×

Berlin Film Review: ‘Talking About Trees’

With unfailing artistry, Suhaib Gasmelbari brings much-deserved attention to four Sudanese filmmakers whose unquenchable passion for cinema withstands political repression.

Director:
Suhaib Gasmelbari
With:
Ibrahim Shaddad, Suliman Ibrahim, Eltayeb Mahdi

Official Site: https://www.imdb.com/title/tt9658178/?ref_=nv_sr_1

Every now and then a documentary comes along that understands why cinephilia can be a vital part of our psychological makeup, and why it has meaning in our waking hours as well as in our dreams. “Talking About Trees” is such a film, imbued with a generosity of spirit, that gives much-deserved recognition to four older Sudanese filmmakers whose battle to bring cinemagoing back to Sudan is the immediate focus of this superb work. With unfailing artistry, director Suhaib Gasmelbari captures how cinema can be essential and why these men, with their unquenchable passion and respect for one another, deserve to be feted as our godfathers. Several well-deserved awards from the Berlinale’s Panorama section should help seal distribution deals for select documentary circuits.

Within the first five minutes you know there’s something very special about these friends, when one of the periodic blackouts in Khartoum inspires them to re-create a scene from “Sunset Boulevard,” with Ibrahim Shaddad draping his head in a blue scarf and pretending to descend the stairs à la Gloria Swanson. The moment magically transcends camp, and via a playfulness originating from deep love and knowledge, they get to the heart of what it means to live film in your very bones.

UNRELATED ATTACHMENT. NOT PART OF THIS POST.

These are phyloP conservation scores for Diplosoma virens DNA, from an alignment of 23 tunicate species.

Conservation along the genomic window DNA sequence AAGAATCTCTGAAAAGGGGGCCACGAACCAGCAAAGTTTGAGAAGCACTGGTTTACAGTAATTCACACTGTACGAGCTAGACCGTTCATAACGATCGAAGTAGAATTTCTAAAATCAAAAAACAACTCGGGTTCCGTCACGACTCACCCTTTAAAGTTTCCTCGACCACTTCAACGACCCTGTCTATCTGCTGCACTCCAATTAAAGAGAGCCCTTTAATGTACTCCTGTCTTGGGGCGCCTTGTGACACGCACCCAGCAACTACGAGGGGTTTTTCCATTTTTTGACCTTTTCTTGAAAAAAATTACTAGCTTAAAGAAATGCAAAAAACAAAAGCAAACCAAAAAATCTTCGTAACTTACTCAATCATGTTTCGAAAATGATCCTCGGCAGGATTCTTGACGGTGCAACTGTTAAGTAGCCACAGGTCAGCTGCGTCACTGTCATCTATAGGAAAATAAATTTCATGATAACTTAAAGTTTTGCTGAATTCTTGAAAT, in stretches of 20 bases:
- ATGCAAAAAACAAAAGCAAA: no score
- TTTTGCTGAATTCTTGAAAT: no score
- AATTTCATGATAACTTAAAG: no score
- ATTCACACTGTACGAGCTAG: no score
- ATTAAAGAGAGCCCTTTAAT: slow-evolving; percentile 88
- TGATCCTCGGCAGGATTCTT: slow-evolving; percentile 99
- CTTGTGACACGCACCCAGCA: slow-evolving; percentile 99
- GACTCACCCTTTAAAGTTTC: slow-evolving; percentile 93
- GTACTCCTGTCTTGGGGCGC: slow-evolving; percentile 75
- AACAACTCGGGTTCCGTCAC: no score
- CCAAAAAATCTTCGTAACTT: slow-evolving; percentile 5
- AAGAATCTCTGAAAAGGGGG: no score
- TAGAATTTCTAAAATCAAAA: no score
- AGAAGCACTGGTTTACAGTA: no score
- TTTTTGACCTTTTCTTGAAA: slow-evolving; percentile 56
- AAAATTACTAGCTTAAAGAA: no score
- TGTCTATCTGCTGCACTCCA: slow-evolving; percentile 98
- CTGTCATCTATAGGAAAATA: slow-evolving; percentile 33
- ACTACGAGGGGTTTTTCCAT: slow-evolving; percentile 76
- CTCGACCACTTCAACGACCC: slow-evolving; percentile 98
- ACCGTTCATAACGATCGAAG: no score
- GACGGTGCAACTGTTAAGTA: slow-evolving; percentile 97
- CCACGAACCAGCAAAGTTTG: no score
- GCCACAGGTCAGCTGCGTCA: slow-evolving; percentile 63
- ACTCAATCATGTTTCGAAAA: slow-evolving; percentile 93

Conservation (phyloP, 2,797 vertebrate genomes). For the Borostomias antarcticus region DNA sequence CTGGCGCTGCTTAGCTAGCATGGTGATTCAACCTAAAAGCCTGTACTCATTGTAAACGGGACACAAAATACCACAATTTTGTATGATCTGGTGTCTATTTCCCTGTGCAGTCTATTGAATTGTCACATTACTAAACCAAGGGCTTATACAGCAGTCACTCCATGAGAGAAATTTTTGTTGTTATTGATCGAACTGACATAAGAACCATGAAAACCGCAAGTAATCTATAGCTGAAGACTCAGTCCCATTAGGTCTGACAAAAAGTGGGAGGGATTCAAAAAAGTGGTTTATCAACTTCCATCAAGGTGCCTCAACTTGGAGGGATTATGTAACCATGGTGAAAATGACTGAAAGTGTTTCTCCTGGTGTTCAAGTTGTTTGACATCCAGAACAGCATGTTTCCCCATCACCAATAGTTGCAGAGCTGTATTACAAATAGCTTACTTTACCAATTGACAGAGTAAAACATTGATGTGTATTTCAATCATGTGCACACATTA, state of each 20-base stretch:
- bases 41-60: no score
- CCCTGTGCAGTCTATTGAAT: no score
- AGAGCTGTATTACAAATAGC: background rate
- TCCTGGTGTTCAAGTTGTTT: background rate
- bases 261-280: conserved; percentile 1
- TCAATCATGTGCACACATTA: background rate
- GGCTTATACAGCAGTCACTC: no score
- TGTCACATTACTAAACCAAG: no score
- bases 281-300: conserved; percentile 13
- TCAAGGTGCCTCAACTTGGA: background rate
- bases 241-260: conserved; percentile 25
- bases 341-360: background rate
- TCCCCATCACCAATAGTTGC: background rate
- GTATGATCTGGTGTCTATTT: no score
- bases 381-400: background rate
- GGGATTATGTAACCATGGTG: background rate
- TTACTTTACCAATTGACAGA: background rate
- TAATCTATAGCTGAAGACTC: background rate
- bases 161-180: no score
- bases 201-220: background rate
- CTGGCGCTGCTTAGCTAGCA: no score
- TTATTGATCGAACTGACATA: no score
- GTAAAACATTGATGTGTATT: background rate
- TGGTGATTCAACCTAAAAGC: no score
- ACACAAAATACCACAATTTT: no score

Shaddad is a filmmaker, although along with peers Suliman Ibrahim, Eltayeb Mahdi and Manar Al-Hilo, they’ve not made a film for some time. That’s because not only has very little cinema come out of Sudan in the last few decades, but there are no working movie theaters in the country. During a radio interview, the question is asked why cinema died in Sudan; the answer of course is politics, and while Gasmelbari doesn’t shy away from placing blame on the dictatorships and their opportunistic use of Islam as a means of control, his documentary is less focused outright on politics and more directed at the determination of these four men to rekindle the experience of cinemagoing in their homeland.